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By Nancy Wozny
Katia Chupashko endured the rigors of learning Dana Tai Soon Burgess’ new piece Charlie Chan and The Mystery of Love last year without hesitation. She had worked with Burgess, a Washington, DC, choreographer, many times. But the work’s rigors, combined with all the repetition and emotion that go into preparing for a premiere, left Chupashko with a painful pulled calf muscle. “Setting a work is intense and unrelenting,” remembers Chupashko. “Fatigue set in.”
Whether it’s sudden or cumulative, fatigue has proved the culprit in more dancer injuries than any other phenomenon. Studies show that injury rates go up at the end of a rehearsal session, the end of a day, and the end of a season. Fatigue cannot be easily explained as simple tiredness, nor is it synonymous with burnout, although that can be a factor. It’s a complex physiological and psychological event, involving muscle use, stress hormones, and more. Fatigue builds over time, and each dancer experiences it differently. Knowing how to recognize it, and how to face “rest” straight on can be key to a dancer’s performing longevity.
Chupashko learned the value of rest from taking time off just two weeks before Charlie Chan opened at Washington’s Dance Place. “I needed to stop and think critically about what was happening to me,” she says. After seeing her doctor, Chupashko opted for a combination of chiropractic, massage, and time off her feet. “It could have easily turned out another way had I pushed through,” she says.
Most dancers wing it on adrenaline and caffeine, but the stats don’t bode well for that approach. “Fatigue is a hot topic of research right now,” says Marijeanne Liederbach, a physical therapist at Harkness Center for Dance Injuries in New York City. Liederbach has conducted studies looking at the correlation between fatigue and injury. In one, dancers who trained more intensively had an increase in the stress hormones epinephrine, norepinephrine, and catecholamine. These have been linked to numerous health issues from high blood pressure to immune system weakness.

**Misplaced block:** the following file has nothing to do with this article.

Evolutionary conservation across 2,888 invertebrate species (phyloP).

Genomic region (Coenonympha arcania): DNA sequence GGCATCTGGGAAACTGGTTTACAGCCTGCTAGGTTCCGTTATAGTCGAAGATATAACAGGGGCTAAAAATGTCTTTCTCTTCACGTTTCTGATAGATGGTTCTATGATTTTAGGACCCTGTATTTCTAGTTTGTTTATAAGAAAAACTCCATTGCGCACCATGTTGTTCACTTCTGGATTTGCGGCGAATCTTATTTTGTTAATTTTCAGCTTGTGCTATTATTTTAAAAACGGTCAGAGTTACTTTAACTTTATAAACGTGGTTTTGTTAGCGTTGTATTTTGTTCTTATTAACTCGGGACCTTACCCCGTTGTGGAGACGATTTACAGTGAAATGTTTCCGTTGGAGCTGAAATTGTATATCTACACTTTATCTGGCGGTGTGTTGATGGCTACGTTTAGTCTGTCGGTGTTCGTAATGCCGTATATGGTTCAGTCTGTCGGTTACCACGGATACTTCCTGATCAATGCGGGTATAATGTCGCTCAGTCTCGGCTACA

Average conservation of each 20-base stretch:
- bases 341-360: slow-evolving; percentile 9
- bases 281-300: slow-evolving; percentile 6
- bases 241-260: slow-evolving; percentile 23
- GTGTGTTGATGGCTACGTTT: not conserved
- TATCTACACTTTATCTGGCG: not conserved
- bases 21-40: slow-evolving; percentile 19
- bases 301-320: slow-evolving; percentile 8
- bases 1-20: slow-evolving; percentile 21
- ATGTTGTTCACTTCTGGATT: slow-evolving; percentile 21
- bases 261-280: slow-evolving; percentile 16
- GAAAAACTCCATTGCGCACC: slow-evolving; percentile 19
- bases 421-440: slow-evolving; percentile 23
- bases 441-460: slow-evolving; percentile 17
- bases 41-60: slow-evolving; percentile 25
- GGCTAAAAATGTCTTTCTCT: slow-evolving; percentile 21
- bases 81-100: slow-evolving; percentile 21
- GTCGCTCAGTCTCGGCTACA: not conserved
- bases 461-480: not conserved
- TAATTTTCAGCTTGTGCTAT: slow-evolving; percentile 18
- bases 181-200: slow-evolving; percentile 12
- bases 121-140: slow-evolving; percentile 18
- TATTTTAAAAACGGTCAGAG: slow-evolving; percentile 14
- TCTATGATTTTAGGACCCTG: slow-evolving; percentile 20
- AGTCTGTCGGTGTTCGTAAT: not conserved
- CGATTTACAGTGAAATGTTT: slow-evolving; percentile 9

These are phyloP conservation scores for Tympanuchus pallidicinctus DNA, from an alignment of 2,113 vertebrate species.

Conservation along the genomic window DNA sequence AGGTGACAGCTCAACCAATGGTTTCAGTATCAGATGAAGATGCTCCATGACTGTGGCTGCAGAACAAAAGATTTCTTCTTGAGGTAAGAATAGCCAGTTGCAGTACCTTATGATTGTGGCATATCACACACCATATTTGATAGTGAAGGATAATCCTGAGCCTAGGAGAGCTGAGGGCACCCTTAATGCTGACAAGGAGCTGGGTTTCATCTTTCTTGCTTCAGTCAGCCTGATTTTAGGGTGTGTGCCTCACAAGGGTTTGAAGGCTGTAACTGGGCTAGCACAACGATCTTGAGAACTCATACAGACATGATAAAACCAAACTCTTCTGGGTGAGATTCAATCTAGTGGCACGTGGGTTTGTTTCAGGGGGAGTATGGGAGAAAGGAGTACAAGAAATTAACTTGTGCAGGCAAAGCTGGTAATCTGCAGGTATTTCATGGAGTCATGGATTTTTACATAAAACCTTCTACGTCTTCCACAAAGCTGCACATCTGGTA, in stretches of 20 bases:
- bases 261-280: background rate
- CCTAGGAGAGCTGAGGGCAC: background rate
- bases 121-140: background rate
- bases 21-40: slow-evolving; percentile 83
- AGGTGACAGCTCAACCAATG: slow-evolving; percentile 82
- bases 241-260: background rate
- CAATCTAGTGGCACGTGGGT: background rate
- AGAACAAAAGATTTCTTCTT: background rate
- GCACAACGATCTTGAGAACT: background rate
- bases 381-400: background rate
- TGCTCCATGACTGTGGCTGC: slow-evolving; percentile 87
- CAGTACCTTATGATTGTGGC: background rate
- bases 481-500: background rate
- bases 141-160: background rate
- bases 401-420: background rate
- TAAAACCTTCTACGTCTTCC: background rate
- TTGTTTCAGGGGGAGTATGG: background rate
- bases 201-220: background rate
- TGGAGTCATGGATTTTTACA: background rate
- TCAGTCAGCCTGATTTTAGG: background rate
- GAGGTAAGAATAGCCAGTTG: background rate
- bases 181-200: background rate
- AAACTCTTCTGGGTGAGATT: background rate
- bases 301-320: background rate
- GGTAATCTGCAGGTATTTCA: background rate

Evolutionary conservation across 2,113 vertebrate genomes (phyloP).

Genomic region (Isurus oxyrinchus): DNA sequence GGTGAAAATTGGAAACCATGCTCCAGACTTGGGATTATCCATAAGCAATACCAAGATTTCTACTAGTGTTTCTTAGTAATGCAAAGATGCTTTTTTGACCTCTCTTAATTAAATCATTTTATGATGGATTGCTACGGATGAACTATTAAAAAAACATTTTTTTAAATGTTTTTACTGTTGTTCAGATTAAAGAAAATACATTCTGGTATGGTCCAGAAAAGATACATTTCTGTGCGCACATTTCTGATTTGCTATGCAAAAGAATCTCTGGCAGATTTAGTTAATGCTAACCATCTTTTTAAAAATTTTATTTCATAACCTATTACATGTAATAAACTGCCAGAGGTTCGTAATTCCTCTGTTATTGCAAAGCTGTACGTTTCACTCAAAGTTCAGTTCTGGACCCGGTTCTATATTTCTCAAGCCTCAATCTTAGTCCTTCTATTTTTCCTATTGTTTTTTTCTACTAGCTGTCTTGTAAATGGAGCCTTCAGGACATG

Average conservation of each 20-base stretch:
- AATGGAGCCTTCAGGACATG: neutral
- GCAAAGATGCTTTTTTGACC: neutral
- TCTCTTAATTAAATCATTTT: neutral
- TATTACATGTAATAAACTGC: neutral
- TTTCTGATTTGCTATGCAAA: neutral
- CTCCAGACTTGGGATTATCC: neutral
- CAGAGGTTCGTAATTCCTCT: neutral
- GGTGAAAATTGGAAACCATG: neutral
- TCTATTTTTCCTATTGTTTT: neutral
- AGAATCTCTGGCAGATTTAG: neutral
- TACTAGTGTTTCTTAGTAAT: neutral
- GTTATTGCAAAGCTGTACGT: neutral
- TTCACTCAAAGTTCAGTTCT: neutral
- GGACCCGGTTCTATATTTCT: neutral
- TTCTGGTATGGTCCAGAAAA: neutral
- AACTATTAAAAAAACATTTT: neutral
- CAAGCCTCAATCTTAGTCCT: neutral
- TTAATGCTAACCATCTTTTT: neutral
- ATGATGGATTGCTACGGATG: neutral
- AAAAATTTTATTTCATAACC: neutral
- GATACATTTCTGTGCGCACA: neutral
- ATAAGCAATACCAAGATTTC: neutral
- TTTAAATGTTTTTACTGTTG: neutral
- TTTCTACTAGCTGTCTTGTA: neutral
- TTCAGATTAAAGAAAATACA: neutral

Fatigue comes in two types: peripheral and central. The peripheral kind occurs locally when a muscle has exhausted its energy supply. “You might experience this after doing numerous jumps or any kind of high-velocity or repetitive movement,” says Liederbach. “A quad just might give out. In most cases, it’s temporary and simply resting will help.”
Central fatigue is more global, and thus more worrisome. It can be the underlying factor in an array of problems, from traumatic and acute injuries like tearing an ACL (anterior cruciate ligament) to repetitive use, slow-onset troubles. Symptoms include a loss of appetite, heaviness in the limbs, and a general feeling of lethargy. The psychological aspects include depression and irritability.
Rest plays a key role in recovery, but the concept of rest may need a makeover. Training without adequate rest is a bit like over-mortgaging ourselves, borrowing against resources we don’t have. “Rest and fuel are four-letter words in the dance world,” says Liederbach. Rest simply means stopping or pausing an activity. How long depends on what you are resting from—a grueling day, or a performance-heavy season.
Glenna Batson, PT, an associate professor of physical therapy at Winston Salem State University, has studied the value of rest in dance training. She has coined a phrase, “intentional rest,” to highlight its function for dancers. “Every sport offers a protocol to balance intense physical activity with metabolic recovery, and to avoid problems from overtraining,” she says. “The more current philosophy reflects the concept that injuries are not so much a consequence of ‘overtraining’ as they are ‘under-recovering.’ ” In sports, this concept of periodization, which looks at an athlete’s schedule over time, is well understood. “Athletes routinely balance the volume and intensity of work,” says Batson. “Activity-to-rest ratios have been defined for a variety of sports activities.”
Miami City Ballet corps dancer Rebecca King has come to a recovery approach on her own. Don’t get in the way of her nap on her day off! “I see my technique falter when I don’t nap,” she says. She cites an onset of exhaustion during MCB’s recent taping of a PBS “Great Performances” broadcast. “I will never forget the physical challenges I felt after that first day of filming,” says King. “I had to dance smart to survive it.” She made a point of not pushing through her breaks, but used each of them to recoup.
Dancers may not escape the grip of fatigue, but they can cope better. The cure is clearcut: Build in the necessary rest needed to keep your body functioning through everything from daily class to the entire season. Liederbach adds a reminder to dance and survive by: “The performing body is blood and guts. It needs to rest to do its best.”
Nancy Wozny writes about dance and health in Houston.